For this section there is no deduction. I will use this information a little later to make a different deduction. It is important to note when something is an observation to be stored away and when you can use it deduce something. For now, let's just store this information away until we need it.


Observation and Deduction 2

"She wears the same sweater daily and has a blanket that she brings with her to work. She has an Iphone 6. Additionally she has a pair of Moccasins to accompany her medical scrubs I presume."

Like the tip mentioned at the beginning of this post, let's assign meaning to these observations.

What does the fact that she wears the same sweater daily to work mean?

Where I live, sweaters aren't really expensive compared to wages and my observations tell me that many people wear different sweaters, because they usually own more than one. Now I can spend a lot fo time trying to figure out things like, "Does she not like shopping?", "Did she have money problems and can't afford to buy another one?", "Does that sweater have emotional significance to it? Maybe her dead father gave it to her." All of these questions will lead me to nothing useful at the moment. They don't have any available answers unless I dig deeper. This is a pitfall that can happen to any of us. We can assign or project our beliefs about things without having any basis for doing so.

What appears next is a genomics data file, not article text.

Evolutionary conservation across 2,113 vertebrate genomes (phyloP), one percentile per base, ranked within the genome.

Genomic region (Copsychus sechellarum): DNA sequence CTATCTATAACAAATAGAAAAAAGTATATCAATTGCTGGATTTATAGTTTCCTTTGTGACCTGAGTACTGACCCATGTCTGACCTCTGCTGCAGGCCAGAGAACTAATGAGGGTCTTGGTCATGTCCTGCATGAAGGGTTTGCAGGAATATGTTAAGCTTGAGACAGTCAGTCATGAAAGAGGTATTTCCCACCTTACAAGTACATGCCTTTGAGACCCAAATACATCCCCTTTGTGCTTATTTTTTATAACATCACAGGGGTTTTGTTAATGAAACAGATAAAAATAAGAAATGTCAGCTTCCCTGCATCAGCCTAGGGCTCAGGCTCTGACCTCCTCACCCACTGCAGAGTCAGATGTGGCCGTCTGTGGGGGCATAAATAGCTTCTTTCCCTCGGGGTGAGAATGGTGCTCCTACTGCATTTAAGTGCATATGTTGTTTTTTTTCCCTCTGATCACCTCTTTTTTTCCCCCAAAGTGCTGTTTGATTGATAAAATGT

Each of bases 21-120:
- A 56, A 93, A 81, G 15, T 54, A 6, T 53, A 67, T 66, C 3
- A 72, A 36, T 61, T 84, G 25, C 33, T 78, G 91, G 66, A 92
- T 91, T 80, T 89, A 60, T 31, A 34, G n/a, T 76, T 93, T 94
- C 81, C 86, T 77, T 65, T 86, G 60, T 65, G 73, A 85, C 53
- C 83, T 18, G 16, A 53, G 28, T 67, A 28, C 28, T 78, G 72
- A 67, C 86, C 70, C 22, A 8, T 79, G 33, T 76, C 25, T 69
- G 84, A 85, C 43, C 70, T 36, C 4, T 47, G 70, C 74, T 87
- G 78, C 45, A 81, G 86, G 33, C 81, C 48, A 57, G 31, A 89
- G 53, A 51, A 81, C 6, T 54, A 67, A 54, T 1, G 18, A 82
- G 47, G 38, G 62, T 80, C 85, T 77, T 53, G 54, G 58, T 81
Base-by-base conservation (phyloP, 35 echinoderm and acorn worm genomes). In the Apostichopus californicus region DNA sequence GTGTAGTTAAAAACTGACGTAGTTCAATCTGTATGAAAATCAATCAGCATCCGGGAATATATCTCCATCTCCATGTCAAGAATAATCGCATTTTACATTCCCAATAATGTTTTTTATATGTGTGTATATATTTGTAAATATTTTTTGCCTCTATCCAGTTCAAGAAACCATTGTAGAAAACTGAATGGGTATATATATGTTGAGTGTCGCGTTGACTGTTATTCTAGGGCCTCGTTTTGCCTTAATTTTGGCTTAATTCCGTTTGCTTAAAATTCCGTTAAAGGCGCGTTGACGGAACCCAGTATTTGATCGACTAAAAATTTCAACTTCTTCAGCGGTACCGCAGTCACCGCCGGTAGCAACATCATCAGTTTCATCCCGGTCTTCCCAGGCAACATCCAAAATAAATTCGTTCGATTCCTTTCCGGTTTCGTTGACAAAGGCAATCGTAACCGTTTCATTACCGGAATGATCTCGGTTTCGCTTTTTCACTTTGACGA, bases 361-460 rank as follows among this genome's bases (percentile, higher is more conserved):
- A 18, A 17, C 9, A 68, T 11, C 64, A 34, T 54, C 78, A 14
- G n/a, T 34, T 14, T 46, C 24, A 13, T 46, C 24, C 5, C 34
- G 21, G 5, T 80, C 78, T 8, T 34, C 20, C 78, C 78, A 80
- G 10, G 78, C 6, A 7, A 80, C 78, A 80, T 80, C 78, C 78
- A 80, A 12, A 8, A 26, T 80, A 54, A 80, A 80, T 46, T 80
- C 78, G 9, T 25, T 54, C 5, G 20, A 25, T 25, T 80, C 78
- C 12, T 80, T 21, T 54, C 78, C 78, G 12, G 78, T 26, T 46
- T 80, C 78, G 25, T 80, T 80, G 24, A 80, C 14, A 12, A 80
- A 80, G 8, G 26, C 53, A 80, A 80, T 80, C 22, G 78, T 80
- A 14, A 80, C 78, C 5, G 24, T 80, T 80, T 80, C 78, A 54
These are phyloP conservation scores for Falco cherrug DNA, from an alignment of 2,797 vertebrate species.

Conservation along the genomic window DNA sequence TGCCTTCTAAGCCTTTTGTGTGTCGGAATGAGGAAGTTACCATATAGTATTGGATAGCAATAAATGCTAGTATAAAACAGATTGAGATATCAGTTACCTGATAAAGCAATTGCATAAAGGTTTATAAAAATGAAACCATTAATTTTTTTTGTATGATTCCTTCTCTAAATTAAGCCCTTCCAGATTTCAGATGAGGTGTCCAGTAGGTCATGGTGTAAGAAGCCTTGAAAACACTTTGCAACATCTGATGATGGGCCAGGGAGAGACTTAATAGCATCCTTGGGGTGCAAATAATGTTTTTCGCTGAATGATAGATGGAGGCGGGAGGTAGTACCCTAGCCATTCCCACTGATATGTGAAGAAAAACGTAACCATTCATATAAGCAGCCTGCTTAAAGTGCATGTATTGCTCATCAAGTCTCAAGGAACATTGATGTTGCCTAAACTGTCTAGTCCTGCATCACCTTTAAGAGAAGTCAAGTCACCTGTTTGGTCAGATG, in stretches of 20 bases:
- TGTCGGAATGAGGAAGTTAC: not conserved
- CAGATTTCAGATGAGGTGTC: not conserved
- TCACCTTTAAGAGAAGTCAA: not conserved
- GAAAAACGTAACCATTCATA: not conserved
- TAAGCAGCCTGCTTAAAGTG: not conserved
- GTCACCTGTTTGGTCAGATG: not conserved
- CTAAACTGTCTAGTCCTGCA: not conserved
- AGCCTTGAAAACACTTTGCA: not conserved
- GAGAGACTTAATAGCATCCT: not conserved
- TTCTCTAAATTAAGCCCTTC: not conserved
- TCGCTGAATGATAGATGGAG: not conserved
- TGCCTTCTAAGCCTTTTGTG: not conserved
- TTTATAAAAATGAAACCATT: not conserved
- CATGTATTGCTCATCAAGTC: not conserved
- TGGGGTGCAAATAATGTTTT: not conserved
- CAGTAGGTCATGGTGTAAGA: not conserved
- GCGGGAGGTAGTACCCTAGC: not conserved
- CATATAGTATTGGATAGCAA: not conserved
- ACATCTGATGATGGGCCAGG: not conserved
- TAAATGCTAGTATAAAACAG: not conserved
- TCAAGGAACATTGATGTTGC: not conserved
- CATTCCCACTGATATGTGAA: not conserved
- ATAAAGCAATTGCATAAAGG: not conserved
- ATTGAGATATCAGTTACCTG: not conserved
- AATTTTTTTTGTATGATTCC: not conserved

For this observation the only thing that I can use to make an accurate deduction is to go to my handy syllogism.

Major Premise: People that bring an item with them every day, are habitual.

Minor Premise: She brings the item with her every day.

Conclusion: Therefore she is habitual.